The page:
Ricciardo's move from Red Bull and Gasly's elevation has left Toro Rosso in a bit of a bind when considering options for next year. After his remarkable comeback to F1, Brendon Hartley has been uninspiring so far, although reliability issues and bad luck should be factored in to his difficult season. Whether the notoriously hard-to-please Helmut Marko is convinced Hartley has a long-term future with the team remains to be seen.
Earlier this year, Toro Rosso approached McLaren about its junior driver Lando Norris, but refused to take the Englishman on loan. It is unlikely Red Bull will want any deal for Norris while he is still contracted to a rival team and it may well turn its attention to Stoffel Vandoorne, who seems likely to be dropped by McLaren at the end of the current campaign. Vergne could be an outside shot after his comments at the weekend, although he is unlikely to want to move back to his former team given his previous failure to make the step up from there to Red Bull. Although losing Gasly will be a blow, Toro Rosso is at least in the luxurious position of being able to watch how the driver market unfolds at this point.
Red Bull junior Dan Ticktum does not currently have enough superlicence points to make the step up to F1.
In recent weeks, the ousted Daniil Kvyat is a leading contender for the seat. The Russian was dropped by Toro Rosso at the end of 2017 and has spent 2018 as Ferrari's development driver.
Kevin Magnussen has been one of 2018's standout performers and the team holds an option on his services for next season. It would be a big surprise if he was not retained as there is a clear willingness on both sides for the relationship to continue.
The future of Romain Grosjean is far less certain. The Frenchman's struggles this season have tested the patience of his team, although his improvements in the last few races may have helped his cause as team boss Guenther Steiner did not commit to driver talks before the summer break. However, Grosjean has picked a bad season to struggle for form, with such an open driver market and with the likes of Sergio Perez looking for race seats next season. Perez would make sense for the American team given his marketability in Mexico and North America and the fact he remains one of the best drivers currently not at one of the 'big three'.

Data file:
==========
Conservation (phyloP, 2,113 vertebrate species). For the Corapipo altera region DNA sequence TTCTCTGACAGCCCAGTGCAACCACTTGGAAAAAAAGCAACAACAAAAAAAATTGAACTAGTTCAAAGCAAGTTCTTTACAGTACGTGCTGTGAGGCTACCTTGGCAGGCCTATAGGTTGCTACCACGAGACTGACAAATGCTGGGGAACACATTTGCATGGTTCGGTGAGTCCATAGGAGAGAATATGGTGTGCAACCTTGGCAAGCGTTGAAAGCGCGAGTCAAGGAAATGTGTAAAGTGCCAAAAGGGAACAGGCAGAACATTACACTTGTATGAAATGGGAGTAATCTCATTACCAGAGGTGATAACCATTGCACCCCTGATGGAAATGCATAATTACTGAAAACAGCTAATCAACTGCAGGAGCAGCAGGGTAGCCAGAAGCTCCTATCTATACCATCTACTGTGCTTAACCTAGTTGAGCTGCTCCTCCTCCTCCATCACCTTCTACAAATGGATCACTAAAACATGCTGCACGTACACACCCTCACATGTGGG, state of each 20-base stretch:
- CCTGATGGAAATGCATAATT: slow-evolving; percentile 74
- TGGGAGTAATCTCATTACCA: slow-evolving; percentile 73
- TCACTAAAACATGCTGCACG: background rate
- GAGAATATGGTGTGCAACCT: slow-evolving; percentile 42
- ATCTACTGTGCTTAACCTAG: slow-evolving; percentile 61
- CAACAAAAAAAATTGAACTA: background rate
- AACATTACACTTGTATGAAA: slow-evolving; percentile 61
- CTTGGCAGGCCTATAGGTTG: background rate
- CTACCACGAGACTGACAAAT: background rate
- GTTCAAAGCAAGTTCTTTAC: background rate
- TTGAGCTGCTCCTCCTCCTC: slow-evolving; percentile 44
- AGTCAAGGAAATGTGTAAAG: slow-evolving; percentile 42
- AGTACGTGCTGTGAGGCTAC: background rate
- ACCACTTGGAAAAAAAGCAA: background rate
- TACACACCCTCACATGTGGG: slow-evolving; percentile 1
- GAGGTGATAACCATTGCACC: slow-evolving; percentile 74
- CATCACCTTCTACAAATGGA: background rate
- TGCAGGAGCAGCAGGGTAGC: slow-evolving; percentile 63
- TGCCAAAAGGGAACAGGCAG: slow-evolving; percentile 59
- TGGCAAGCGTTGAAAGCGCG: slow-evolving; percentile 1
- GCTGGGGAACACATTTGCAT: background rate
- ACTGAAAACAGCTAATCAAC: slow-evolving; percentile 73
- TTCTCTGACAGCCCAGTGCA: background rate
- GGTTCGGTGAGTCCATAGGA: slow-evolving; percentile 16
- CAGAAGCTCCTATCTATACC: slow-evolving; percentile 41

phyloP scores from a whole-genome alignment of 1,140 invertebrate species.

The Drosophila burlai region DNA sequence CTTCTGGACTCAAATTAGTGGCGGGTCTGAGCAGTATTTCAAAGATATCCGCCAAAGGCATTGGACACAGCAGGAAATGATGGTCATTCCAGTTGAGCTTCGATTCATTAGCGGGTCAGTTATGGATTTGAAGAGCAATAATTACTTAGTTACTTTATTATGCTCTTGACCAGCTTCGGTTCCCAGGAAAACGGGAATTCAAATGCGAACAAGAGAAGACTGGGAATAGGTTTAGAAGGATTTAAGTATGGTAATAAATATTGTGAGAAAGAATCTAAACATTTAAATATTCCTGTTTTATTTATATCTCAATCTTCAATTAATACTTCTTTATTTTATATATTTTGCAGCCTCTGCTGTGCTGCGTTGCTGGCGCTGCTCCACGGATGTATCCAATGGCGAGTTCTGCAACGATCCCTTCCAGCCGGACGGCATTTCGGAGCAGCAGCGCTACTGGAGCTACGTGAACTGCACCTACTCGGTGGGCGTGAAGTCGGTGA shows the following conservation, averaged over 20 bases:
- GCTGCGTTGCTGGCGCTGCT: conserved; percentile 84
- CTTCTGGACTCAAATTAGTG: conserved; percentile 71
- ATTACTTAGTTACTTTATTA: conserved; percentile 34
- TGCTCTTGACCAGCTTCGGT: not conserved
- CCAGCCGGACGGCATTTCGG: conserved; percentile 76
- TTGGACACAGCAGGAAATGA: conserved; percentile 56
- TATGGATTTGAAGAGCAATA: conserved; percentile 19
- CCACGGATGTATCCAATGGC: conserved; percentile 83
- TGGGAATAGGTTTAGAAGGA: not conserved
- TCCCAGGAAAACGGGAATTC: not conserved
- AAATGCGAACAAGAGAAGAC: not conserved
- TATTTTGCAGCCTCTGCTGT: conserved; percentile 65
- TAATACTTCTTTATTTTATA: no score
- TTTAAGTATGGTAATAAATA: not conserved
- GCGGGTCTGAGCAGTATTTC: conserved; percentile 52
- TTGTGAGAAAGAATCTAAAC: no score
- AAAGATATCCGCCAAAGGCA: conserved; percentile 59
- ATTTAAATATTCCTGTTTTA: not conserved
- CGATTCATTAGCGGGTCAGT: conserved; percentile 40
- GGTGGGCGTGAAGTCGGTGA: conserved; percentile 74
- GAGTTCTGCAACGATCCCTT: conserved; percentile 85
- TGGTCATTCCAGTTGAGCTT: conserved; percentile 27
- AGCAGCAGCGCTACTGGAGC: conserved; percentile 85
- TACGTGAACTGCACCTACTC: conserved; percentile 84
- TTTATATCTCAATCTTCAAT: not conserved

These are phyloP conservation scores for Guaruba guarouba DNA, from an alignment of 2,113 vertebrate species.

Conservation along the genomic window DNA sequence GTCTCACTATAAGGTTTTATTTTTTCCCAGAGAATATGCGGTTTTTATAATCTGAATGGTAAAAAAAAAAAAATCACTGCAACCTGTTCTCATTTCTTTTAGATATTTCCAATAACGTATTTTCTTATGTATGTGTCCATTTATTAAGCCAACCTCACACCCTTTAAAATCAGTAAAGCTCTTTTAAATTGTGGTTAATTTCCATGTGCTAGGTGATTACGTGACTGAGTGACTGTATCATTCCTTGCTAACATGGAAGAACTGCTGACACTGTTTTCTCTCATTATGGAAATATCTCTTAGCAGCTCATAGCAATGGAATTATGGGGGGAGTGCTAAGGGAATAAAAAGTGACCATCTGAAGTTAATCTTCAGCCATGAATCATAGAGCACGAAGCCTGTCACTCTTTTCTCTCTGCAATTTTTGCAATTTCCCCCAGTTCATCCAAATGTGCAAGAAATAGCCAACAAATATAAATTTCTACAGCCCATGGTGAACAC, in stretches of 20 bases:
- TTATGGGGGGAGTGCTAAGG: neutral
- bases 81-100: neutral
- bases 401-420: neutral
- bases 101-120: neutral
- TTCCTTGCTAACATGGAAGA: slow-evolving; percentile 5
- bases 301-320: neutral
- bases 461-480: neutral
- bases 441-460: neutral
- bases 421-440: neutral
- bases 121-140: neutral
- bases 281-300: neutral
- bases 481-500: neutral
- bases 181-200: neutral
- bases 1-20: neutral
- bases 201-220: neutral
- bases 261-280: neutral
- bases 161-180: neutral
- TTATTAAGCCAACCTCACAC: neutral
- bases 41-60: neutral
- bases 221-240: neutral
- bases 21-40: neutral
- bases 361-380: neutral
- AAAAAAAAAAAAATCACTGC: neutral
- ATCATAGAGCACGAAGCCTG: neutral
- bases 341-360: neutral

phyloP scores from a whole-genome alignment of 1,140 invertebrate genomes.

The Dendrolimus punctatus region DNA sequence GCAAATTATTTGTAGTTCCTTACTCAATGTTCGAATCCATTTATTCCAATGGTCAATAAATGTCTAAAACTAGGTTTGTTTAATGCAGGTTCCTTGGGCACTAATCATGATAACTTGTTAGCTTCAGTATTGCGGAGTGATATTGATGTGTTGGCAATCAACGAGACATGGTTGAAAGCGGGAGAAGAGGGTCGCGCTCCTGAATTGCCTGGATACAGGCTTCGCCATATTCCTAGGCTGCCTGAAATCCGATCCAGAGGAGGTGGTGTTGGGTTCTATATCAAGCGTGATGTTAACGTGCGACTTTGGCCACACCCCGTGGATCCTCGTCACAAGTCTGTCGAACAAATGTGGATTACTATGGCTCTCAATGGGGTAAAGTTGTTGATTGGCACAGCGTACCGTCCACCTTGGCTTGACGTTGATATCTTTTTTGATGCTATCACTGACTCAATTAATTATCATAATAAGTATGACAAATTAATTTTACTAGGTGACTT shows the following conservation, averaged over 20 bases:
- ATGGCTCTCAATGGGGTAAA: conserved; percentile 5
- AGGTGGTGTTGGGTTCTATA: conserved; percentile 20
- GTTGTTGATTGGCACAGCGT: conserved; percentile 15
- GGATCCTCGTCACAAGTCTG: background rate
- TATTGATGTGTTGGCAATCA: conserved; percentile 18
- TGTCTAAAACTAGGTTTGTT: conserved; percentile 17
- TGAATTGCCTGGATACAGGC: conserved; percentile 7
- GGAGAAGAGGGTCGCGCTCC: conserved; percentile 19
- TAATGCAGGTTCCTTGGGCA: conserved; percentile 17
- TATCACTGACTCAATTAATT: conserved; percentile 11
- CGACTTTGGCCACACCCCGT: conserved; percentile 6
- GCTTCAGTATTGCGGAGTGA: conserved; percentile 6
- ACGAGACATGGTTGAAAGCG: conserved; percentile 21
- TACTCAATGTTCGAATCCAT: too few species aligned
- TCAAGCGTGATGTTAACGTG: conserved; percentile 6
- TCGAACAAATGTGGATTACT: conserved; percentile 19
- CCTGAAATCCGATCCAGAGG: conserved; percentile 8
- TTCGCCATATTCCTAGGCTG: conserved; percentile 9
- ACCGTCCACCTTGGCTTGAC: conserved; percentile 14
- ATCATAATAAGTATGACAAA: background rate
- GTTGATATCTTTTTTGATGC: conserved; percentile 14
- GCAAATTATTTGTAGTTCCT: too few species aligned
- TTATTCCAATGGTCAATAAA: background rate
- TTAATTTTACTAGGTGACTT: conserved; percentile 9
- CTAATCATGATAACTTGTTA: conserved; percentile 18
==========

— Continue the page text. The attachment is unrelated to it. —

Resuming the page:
Carlos Sainz, Lando Norris
It is clear McLaren feared Fernando Alonso would walk away from F1, as it spent much of this year (unsuccessfully) courting Daniel Ricciardo. CEO Zak Brown says the team came close to snatching the Australian away from Red Bull and Renault. There were also reports of an approach made to Kimi Raikkonen. For now, the team has signed Carlos Sainz to replace his compatriot, but it still has a seat to fill.
McLaren has confirmed Vandoorne will no longer race for the team in 2019, meaning McLaren will have an all-new line-up in 2019. Shortly after the announcement of Vandoorne's departure, the team confirmed that junior driver Lando Norris will be given his F1 debut in 2019, having earned a promotion after impressing the team during various Friday practice outings, test sessions and his F2 campaign.
Half of this obviously hinges around the decision Ferrari makes in terms of Raikkonen and Leclerc. If Raikkonen stays put, Leclerc is likely to do the same, spearheading the ever-improving Sauber outfit. Although it would disappoint many pundits and fans, there are clear benefits from Ferrari's point of view of having its hottest young commodity continuing to excel at a team carrying the iconic name and badge of Alfa Romeo. There were suggestions Leclerc and Raikkonen could switch seats -- the former world champion has a soft spot for the team which gave him his break in 2001, but it is hard to see him taking a step backwards at this point in career.
Marcus Ericsson's only chance of driving in F1 next year is by continuing with Sauber and he still enjoys strong ties with the team's owners. He is likely to be in direct competition with Ferrari reserve Antonio Giovinazzi, the Italian driver who deputised for the injured Pascal Wehrlein at two races last season. His nationality makes him another natural fit with Alfa and, if Leclerc stayed put, would see Sauber become a fully-fledged Ferrari junior team. Of course if Leclerc does make the step up to the Maranello outfit, Giovinazzi and Ericsson may well be teammates in 2019.